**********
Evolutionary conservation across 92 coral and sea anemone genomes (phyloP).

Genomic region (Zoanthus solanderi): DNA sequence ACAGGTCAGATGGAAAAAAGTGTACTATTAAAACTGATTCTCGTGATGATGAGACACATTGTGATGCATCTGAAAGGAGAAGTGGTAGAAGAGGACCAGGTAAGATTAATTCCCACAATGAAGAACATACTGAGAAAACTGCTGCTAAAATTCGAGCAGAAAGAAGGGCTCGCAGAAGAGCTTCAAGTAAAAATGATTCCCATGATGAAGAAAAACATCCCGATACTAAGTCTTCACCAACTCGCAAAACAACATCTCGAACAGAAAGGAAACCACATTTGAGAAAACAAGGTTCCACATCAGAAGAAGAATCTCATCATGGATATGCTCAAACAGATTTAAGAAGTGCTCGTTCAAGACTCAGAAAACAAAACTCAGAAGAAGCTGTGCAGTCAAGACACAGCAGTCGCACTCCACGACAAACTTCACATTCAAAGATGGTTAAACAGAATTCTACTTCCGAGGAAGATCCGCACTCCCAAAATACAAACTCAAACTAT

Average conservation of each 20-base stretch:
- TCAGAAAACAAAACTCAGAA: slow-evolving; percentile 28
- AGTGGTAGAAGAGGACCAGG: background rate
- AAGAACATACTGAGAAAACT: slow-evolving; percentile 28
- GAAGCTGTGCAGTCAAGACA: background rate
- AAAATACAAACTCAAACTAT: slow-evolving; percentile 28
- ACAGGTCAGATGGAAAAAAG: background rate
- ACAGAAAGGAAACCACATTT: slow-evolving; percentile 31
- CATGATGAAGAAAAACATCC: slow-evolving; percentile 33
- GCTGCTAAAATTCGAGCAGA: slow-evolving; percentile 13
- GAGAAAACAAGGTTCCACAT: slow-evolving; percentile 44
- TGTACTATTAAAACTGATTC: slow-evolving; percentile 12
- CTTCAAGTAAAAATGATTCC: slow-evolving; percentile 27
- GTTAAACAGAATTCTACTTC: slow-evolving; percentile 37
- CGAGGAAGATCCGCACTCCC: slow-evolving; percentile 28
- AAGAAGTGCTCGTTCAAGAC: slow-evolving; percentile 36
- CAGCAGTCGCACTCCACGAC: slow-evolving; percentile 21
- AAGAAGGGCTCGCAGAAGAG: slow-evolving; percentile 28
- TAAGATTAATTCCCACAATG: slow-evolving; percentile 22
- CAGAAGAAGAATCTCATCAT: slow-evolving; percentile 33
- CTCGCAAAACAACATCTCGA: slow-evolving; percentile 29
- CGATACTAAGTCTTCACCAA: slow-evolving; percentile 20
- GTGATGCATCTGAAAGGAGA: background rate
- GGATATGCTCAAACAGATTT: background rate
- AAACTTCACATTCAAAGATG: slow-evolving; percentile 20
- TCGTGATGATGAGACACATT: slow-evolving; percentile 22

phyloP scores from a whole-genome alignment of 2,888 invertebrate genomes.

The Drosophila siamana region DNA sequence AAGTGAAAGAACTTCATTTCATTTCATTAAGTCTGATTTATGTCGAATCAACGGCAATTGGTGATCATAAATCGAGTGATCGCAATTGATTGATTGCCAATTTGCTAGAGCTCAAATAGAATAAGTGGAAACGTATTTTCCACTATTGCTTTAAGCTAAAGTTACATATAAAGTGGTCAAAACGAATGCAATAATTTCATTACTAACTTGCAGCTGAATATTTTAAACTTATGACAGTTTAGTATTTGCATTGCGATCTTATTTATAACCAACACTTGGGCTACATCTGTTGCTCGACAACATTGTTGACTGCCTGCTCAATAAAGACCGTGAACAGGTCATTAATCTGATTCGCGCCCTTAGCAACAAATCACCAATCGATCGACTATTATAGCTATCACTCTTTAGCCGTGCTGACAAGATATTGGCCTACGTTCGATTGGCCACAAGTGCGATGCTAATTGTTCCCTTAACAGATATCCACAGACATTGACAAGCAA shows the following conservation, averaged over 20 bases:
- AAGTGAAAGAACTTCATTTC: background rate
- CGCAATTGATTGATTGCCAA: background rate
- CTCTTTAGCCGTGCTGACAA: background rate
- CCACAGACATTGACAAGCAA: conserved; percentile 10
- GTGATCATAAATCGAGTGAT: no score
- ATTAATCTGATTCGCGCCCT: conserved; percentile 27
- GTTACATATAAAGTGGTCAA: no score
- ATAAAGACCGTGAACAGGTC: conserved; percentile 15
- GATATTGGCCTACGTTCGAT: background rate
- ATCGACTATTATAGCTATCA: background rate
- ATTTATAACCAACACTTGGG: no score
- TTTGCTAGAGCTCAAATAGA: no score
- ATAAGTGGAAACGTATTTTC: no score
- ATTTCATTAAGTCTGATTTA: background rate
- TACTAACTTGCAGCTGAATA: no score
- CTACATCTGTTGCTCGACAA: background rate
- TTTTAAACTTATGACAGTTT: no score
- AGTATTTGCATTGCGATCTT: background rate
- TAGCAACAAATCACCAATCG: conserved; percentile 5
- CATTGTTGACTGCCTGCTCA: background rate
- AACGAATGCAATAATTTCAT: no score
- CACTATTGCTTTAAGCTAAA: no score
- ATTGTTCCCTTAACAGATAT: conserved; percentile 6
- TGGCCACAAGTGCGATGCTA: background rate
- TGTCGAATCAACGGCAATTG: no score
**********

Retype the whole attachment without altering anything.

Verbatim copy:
Evolutionary conservation across 92 coral and sea anemone genomes (phyloP).

Genomic region (Zoanthus solanderi): DNA sequence ACAGGTCAGATGGAAAAAAGTGTACTATTAAAACTGATTCTCGTGATGATGAGACACATTGTGATGCATCTGAAAGGAGAAGTGGTAGAAGAGGACCAGGTAAGATTAATTCCCACAATGAAGAACATACTGAGAAAACTGCTGCTAAAATTCGAGCAGAAAGAAGGGCTCGCAGAAGAGCTTCAAGTAAAAATGATTCCCATGATGAAGAAAAACATCCCGATACTAAGTCTTCACCAACTCGCAAAACAACATCTCGAACAGAAAGGAAACCACATTTGAGAAAACAAGGTTCCACATCAGAAGAAGAATCTCATCATGGATATGCTCAAACAGATTTAAGAAGTGCTCGTTCAAGACTCAGAAAACAAAACTCAGAAGAAGCTGTGCAGTCAAGACACAGCAGTCGCACTCCACGACAAACTTCACATTCAAAGATGGTTAAACAGAATTCTACTTCCGAGGAAGATCCGCACTCCCAAAATACAAACTCAAACTAT

Average conservation of each 20-base stretch:
- TCAGAAAACAAAACTCAGAA: slow-evolving; percentile 28
- AGTGGTAGAAGAGGACCAGG: background rate
- AAGAACATACTGAGAAAACT: slow-evolving; percentile 28
- GAAGCTGTGCAGTCAAGACA: background rate
- AAAATACAAACTCAAACTAT: slow-evolving; percentile 28
- ACAGGTCAGATGGAAAAAAG: background rate
- ACAGAAAGGAAACCACATTT: slow-evolving; percentile 31
- CATGATGAAGAAAAACATCC: slow-evolving; percentile 33
- GCTGCTAAAATTCGAGCAGA: slow-evolving; percentile 13
- GAGAAAACAAGGTTCCACAT: slow-evolving; percentile 44
- TGTACTATTAAAACTGATTC: slow-evolving; percentile 12
- CTTCAAGTAAAAATGATTCC: slow-evolving; percentile 27
- GTTAAACAGAATTCTACTTC: slow-evolving; percentile 37
- CGAGGAAGATCCGCACTCCC: slow-evolving; percentile 28
- AAGAAGTGCTCGTTCAAGAC: slow-evolving; percentile 36
- CAGCAGTCGCACTCCACGAC: slow-evolving; percentile 21
- AAGAAGGGCTCGCAGAAGAG: slow-evolving; percentile 28
- TAAGATTAATTCCCACAATG: slow-evolving; percentile 22
- CAGAAGAAGAATCTCATCAT: slow-evolving; percentile 33
- CTCGCAAAACAACATCTCGA: slow-evolving; percentile 29
- CGATACTAAGTCTTCACCAA: slow-evolving; percentile 20
- GTGATGCATCTGAAAGGAGA: background rate
- GGATATGCTCAAACAGATTT: background rate
- AAACTTCACATTCAAAGATG: slow-evolving; percentile 20
- TCGTGATGATGAGACACATT: slow-evolving; percentile 22

phyloP scores from a whole-genome alignment of 2,888 invertebrate genomes.

The Drosophila siamana region DNA sequence AAGTGAAAGAACTTCATTTCATTTCATTAAGTCTGATTTATGTCGAATCAACGGCAATTGGTGATCATAAATCGAGTGATCGCAATTGATTGATTGCCAATTTGCTAGAGCTCAAATAGAATAAGTGGAAACGTATTTTCCACTATTGCTTTAAGCTAAAGTTACATATAAAGTGGTCAAAACGAATGCAATAATTTCATTACTAACTTGCAGCTGAATATTTTAAACTTATGACAGTTTAGTATTTGCATTGCGATCTTATTTATAACCAACACTTGGGCTACATCTGTTGCTCGACAACATTGTTGACTGCCTGCTCAATAAAGACCGTGAACAGGTCATTAATCTGATTCGCGCCCTTAGCAACAAATCACCAATCGATCGACTATTATAGCTATCACTCTTTAGCCGTGCTGACAAGATATTGGCCTACGTTCGATTGGCCACAAGTGCGATGCTAATTGTTCCCTTAACAGATATCCACAGACATTGACAAGCAA shows the following conservation, averaged over 20 bases:
- AAGTGAAAGAACTTCATTTC: background rate
- CGCAATTGATTGATTGCCAA: background rate
- CTCTTTAGCCGTGCTGACAA: background rate
- CCACAGACATTGACAAGCAA: conserved; percentile 10
- GTGATCATAAATCGAGTGAT: no score
- ATTAATCTGATTCGCGCCCT: conserved; percentile 27
- GTTACATATAAAGTGGTCAA: no score
- ATAAAGACCGTGAACAGGTC: conserved; percentile 15
- GATATTGGCCTACGTTCGAT: background rate
- ATCGACTATTATAGCTATCA: background rate
- ATTTATAACCAACACTTGGG: no score
- TTTGCTAGAGCTCAAATAGA: no score
- ATAAGTGGAAACGTATTTTC: no score
- ATTTCATTAAGTCTGATTTA: background rate
- TACTAACTTGCAGCTGAATA: no score
- CTACATCTGTTGCTCGACAA: background rate
- TTTTAAACTTATGACAGTTT: no score
- AGTATTTGCATTGCGATCTT: background rate
- TAGCAACAAATCACCAATCG: conserved; percentile 5
- CATTGTTGACTGCCTGCTCA: background rate
- AACGAATGCAATAATTTCAT: no score
- CACTATTGCTTTAAGCTAAA: no score
- ATTGTTCCCTTAACAGATAT: conserved; percentile 6
- TGGCCACAAGTGCGATGCTA: background rate
- TGTCGAATCAACGGCAATTG: no score